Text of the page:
How to Make Your Web Site Come to
Life: Tips for Making Your Pages Interactive
by Donald Nelson
My first web site was nothing more than a brochure that was transformed into an HTML
document and installed on the web. Since then I have learned that web pages can do a lot
more than printed brochures, because they can offer several different ways to involve
the visitors. Here are some of the ways that I use to bring my sites to life.
The first and most obvious kind of interactivity is to have a way in which someone can
send you a message or contact you. You can do this by putting your e-mail address as a
"clickable" link on your web pages. This is normally enough, but sometimes
people are not surfing on their own computers and can't click on the mail link because
they don't have an e-mail program on that particular computer. The answer is to put
a contact form on the web site. This allows anyone to contact you, no
matter where they are surfing. Also, as far as I can see, the contact form seems to get
more responses than a simple "mailto" link, perhaps because it requires so
little effort to complete.
The form can be activated by a CGI script, or if you are using Front Page, through the
Front Page extensions. If you are unable to use either of these methods then you can get
free form processing on a third-party server (such as bravenet.com), but
you will have to put up with advertisements or pay a fee to have them removed.
Another way you can involve your readers on a regular basis is to offer a newsletter
related to your site. The newsletter or e-zine in its simplest form can be nothing more
than an update of new features on your web site. Or you can be more
ambitious and write an article on themes related to your web site.
For example, if your web site represents your bicycle shop, your newsletter could contain
articles about cycling. Explain the scope of your newsletter with an announcement on your
web site: "Get updates and information related to the themes of our website in a free
e-mail newsletter" followed by a sign-up form where the people can sign up for the
newsletter. In your newsletter provide links to your web site, and your products or
services order pages. I find that whenever I send out a newsletter, traffic on the website
increases as do orders for my products. Also provide information on how people can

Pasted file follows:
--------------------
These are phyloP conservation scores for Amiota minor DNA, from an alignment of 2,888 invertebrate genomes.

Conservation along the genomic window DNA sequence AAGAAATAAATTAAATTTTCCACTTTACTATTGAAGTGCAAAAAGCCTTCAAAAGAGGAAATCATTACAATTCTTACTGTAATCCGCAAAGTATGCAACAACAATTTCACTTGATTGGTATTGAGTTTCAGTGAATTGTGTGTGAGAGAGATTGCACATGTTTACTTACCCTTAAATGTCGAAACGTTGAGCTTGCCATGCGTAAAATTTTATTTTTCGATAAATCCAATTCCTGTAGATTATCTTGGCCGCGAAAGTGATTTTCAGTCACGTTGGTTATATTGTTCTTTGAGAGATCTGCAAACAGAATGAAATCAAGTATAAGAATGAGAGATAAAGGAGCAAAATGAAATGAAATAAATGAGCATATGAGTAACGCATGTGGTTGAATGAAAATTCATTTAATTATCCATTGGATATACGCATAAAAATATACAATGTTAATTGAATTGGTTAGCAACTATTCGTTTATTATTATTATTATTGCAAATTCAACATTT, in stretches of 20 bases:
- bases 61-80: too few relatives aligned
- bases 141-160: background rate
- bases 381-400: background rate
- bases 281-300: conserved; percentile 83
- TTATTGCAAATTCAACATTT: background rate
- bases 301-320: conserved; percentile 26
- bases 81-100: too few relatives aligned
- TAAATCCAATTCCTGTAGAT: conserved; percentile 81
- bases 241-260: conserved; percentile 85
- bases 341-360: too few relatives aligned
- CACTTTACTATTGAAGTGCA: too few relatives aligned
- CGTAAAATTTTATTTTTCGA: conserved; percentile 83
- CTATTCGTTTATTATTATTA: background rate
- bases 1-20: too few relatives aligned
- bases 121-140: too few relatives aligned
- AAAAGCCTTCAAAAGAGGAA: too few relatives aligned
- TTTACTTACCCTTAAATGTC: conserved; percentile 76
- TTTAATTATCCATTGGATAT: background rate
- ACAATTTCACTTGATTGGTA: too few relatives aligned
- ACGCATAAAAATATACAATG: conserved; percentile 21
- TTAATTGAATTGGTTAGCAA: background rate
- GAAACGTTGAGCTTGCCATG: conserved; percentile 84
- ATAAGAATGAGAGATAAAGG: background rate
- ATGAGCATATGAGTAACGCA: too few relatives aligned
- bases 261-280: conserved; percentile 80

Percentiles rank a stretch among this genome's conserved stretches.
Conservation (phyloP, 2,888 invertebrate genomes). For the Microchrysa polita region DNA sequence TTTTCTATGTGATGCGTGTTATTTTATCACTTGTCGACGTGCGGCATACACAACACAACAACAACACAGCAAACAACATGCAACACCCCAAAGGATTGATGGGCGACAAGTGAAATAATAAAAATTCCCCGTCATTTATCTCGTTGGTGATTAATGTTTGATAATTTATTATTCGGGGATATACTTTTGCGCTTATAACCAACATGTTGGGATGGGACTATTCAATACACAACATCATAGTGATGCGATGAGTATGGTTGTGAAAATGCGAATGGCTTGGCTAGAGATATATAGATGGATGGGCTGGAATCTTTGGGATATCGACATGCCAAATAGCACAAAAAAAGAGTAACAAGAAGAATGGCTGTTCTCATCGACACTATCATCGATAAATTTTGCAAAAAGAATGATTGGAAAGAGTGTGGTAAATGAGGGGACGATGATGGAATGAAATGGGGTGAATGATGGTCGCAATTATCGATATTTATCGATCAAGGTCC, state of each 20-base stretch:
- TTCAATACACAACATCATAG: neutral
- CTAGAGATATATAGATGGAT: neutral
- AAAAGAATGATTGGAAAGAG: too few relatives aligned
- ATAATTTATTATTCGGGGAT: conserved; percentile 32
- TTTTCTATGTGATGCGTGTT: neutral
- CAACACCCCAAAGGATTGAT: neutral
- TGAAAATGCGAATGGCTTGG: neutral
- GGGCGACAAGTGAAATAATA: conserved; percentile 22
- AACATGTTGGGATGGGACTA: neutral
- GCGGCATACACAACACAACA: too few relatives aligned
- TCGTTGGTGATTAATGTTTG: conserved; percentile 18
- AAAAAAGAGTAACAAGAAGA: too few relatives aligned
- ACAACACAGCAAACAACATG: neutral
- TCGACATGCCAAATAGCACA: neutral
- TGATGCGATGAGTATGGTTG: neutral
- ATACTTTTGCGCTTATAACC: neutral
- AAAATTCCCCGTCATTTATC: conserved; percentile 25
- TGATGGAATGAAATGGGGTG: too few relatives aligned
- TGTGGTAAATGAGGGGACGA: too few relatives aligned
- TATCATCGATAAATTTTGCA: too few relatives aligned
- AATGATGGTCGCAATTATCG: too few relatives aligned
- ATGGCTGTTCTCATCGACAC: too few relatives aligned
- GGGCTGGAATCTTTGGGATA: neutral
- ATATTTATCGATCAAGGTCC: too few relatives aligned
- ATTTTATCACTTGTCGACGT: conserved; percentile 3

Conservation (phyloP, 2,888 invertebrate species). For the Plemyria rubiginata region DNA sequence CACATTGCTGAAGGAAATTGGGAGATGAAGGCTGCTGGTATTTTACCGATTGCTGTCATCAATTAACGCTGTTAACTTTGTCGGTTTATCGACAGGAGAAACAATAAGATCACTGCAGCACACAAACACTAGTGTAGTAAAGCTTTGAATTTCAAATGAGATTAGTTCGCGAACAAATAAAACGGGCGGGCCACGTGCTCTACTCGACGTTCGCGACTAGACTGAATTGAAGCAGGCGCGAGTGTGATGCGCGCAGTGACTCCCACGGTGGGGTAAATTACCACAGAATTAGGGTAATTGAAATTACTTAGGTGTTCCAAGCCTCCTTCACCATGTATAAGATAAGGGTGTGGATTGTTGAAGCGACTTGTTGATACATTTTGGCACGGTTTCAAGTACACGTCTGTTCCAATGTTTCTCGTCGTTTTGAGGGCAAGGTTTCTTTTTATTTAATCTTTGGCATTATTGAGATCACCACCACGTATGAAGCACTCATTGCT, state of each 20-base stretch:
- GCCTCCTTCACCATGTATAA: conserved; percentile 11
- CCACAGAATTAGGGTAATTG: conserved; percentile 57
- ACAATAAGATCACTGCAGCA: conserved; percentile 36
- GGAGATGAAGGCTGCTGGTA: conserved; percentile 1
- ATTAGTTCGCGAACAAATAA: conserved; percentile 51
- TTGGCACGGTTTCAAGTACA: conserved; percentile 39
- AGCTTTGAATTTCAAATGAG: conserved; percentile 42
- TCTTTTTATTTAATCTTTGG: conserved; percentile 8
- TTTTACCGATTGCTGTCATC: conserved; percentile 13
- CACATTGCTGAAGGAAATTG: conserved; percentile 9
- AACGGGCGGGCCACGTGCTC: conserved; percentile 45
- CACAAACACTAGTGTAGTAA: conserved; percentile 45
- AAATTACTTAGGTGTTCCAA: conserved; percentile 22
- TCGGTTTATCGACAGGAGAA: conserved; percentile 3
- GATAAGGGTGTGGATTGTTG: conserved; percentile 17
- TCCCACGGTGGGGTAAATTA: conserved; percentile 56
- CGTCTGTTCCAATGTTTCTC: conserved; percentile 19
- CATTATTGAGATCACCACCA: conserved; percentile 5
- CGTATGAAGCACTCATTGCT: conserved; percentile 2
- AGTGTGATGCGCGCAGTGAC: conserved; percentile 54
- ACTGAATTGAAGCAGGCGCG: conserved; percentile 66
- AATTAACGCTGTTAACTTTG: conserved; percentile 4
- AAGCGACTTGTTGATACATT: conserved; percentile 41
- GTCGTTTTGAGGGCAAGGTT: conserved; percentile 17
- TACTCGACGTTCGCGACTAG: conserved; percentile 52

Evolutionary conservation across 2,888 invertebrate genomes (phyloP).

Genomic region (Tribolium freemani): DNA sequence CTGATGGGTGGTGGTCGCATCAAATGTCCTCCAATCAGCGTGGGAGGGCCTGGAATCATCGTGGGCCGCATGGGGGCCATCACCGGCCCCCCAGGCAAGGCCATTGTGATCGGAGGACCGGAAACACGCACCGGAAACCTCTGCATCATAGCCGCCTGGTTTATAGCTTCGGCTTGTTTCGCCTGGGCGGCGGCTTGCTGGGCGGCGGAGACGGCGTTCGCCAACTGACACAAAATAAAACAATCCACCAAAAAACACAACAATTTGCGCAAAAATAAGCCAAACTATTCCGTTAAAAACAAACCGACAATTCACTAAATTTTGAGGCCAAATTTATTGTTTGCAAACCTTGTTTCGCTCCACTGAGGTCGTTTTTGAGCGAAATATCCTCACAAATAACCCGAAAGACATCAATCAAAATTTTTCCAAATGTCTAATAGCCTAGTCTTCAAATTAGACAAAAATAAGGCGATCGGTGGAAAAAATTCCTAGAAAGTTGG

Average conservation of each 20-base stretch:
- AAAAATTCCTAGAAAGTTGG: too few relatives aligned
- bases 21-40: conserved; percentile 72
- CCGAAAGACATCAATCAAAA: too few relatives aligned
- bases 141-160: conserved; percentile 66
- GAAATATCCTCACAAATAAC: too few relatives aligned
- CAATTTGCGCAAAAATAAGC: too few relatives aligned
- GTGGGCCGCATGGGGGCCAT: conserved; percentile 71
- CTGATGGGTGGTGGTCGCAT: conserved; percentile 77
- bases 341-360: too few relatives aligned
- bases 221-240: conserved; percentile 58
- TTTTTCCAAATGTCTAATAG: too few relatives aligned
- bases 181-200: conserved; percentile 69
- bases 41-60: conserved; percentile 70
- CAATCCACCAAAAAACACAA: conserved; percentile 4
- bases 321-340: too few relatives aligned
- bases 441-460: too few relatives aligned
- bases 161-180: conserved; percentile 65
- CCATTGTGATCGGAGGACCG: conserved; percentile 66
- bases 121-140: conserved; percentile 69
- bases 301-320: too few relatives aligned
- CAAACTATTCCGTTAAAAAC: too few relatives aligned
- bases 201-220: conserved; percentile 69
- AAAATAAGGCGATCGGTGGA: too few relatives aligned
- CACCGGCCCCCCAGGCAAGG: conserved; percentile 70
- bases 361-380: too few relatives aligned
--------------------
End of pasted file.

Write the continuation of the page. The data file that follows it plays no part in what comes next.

subscribe and unsubscribe, and tell people to forward the newsletter to friends and people
who might be interested in your website.
You can keep people coming back to your site by using a bulletin board
or online forum. The beauty of the bulletin board is that your visitors
create your content. However, in order for this to work you must have enough traffic. If
you have a Britney Spears fan site, then it should be no problem to get your bulletin
board up and running. If your site doesn't have a strong flow of visitors there is still a
way in which you can use a bulletin board. Hold a special forum. Announce, on your
site and in your newsletter, a specific period in which there will be a discussion on a
topic: "Visit our special forum on Racing Bicycles which will be held from September
1-5. Participating in the discussion will be the webmaster and his staff of racing
experts". This is a good way to tie together your newsletter and your bulletin board
to sustain interest in your site.
In order to have a bulletin board you may have to install a script on your site.
Or perhaps your hosting firm has a pre-installed bulletin board script. You can get
bulletin board scripts for free or for a small fee. If you are not able to install a
bulletin board once again you can get one hosted on another server for free (with
advertisements) or for a monthly fee (without advertisements).
Finally, here is another idea on how to draw your visitors into the site. You're an
expert on something, that's why you have your website! Start a questions
and answers column on the site let your web visitors send in their questions and
you and or your team of experts can give the answers. Award a prize to the person who
sends in the best question of the month. It will help you to generate some useful and new
content for your site and also let you know what your web visitors are thinking.
Taking this further, you can offer free advice on a one-to-one basis
for visitors who have questions related to your product or service. Put a form on your web
site. It can be right next to your product's order button. Give the people a chance to
either order your product or ask for more information. By offering good advice you will
win the confidence of your web visitors, some of whom will eventually go on to purchase
your products or services.
Donald Nelson is a web developer, editor and social worker. He has been promoting web
sites since 1995 and now runs A1-Optimization ( http://www.a1-optimization.com
) a company that provides low-cost search engine optimization and submission services. He
can be reached at firstname.lastname@example.org
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